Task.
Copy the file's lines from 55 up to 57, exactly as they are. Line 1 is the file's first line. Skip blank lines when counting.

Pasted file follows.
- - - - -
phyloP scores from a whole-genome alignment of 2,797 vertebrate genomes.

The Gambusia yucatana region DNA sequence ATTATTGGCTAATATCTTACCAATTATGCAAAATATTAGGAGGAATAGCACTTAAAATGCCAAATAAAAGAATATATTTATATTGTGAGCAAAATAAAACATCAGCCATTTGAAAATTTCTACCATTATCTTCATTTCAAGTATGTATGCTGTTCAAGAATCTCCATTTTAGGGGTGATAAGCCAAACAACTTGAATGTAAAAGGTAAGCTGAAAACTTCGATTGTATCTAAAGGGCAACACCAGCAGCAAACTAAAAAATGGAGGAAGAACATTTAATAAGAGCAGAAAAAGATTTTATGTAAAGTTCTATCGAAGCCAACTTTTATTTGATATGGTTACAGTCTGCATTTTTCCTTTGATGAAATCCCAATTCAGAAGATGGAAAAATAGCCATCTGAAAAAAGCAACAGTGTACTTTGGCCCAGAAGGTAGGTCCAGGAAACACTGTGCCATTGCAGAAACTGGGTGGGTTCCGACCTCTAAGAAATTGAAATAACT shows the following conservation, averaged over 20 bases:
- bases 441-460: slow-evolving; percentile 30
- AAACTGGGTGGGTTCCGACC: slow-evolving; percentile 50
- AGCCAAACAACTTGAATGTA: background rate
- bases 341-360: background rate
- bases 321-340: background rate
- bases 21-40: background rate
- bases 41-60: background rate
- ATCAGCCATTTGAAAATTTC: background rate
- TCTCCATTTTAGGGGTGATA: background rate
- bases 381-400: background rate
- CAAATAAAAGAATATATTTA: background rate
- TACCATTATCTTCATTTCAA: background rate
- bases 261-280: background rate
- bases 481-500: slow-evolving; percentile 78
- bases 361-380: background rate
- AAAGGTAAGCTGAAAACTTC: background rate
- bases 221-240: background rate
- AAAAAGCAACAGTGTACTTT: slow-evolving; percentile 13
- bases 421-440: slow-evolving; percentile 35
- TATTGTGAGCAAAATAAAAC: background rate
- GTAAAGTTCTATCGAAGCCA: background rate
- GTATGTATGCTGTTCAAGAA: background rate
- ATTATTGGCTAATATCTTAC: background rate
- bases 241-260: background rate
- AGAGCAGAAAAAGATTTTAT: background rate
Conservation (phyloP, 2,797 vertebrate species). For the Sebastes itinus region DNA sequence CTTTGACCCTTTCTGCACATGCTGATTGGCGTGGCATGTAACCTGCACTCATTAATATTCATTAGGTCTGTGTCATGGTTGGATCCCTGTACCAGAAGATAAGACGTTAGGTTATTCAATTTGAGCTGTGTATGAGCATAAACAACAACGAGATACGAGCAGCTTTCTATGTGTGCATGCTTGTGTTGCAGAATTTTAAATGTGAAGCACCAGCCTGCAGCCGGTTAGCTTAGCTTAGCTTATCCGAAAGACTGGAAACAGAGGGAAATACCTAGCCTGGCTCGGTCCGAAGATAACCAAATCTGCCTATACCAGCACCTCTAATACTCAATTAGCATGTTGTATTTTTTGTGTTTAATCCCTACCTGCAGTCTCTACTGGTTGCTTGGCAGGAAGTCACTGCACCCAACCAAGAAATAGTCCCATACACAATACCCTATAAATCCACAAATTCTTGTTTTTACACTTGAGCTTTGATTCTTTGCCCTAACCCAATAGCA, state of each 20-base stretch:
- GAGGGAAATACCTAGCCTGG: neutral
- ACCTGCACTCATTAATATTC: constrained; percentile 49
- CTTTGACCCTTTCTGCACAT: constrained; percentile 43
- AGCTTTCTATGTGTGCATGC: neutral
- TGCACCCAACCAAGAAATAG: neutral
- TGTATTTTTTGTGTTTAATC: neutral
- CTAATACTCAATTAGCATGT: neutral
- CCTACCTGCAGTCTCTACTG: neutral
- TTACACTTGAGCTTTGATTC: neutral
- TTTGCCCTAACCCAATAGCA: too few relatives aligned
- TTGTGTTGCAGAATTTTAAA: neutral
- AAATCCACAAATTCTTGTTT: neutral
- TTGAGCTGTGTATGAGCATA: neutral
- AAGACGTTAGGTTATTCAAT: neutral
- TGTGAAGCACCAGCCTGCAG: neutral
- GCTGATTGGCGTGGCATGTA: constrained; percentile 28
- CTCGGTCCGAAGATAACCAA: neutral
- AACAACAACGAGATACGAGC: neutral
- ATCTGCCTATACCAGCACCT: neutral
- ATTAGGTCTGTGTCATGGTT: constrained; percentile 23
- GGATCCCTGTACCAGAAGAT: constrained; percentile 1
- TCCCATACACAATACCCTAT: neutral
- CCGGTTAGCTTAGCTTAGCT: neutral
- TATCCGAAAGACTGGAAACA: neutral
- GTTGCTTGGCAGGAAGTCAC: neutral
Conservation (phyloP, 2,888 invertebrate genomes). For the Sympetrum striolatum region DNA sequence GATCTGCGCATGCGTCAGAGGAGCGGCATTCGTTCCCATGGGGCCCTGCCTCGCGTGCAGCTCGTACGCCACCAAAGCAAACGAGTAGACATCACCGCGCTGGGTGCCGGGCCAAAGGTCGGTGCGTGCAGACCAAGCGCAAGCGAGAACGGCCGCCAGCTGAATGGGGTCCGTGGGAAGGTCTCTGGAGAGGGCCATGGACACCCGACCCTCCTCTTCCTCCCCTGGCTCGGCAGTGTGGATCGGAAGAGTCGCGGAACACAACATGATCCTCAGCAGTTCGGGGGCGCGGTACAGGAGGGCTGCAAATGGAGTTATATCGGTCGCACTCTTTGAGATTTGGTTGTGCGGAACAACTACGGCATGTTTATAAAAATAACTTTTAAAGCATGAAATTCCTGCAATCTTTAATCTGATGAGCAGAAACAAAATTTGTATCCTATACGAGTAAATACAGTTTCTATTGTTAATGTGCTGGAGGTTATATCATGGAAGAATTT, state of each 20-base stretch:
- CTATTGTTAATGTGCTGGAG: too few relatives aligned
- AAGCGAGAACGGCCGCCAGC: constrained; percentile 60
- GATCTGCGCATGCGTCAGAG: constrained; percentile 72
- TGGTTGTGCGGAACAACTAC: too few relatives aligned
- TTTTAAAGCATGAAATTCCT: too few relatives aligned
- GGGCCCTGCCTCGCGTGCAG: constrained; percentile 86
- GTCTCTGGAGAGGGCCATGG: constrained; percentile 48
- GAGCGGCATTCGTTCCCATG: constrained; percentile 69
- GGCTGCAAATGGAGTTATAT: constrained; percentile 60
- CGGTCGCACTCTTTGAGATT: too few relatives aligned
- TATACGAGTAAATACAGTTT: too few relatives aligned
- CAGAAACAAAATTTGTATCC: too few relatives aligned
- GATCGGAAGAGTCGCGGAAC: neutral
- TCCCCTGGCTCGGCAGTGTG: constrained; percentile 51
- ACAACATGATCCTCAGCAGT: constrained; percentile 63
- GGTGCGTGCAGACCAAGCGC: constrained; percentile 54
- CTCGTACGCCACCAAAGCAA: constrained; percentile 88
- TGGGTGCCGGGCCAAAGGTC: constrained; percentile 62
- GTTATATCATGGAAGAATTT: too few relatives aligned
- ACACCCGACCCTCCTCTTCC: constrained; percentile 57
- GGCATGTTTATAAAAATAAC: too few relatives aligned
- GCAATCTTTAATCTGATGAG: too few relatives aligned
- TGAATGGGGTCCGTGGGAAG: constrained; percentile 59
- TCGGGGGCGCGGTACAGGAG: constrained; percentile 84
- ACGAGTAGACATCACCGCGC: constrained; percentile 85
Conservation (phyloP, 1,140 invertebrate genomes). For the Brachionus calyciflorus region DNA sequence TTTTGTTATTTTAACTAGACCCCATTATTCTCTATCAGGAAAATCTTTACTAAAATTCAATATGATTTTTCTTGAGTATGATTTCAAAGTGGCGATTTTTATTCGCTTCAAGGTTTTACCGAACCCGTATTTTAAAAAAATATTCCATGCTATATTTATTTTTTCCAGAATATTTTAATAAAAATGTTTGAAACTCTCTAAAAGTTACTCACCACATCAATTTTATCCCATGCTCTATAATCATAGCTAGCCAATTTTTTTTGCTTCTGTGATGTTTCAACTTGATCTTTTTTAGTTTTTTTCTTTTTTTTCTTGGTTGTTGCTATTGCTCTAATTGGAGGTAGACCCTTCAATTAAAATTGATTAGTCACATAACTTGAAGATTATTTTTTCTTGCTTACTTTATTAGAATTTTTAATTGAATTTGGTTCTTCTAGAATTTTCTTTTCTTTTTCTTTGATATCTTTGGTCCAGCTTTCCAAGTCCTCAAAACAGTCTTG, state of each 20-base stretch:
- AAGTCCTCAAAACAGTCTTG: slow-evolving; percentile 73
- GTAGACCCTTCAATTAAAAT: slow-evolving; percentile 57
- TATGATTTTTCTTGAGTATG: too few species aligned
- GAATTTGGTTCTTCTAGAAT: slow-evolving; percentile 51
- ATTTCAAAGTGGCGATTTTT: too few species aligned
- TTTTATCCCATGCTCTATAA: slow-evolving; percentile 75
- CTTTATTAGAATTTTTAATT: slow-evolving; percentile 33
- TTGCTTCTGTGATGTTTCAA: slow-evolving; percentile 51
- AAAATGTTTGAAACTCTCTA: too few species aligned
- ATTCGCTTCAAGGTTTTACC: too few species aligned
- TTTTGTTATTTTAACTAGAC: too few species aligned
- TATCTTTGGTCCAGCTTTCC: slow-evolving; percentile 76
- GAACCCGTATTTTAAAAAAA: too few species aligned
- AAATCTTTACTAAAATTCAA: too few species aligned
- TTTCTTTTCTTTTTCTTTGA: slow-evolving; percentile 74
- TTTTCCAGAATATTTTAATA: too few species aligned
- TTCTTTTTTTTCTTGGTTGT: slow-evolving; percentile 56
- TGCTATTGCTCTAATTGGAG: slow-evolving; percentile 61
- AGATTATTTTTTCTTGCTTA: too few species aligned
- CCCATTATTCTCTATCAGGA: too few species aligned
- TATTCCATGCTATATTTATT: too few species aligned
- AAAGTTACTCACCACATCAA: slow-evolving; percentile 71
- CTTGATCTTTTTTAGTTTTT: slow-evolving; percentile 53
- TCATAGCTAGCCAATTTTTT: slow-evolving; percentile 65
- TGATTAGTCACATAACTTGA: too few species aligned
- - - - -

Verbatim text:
- CTATTGTTAATGTGCTGGAG: too few relatives aligned
- AAGCGAGAACGGCCGCCAGC: constrained; percentile 60
- GATCTGCGCATGCGTCAGAG: constrained; percentile 72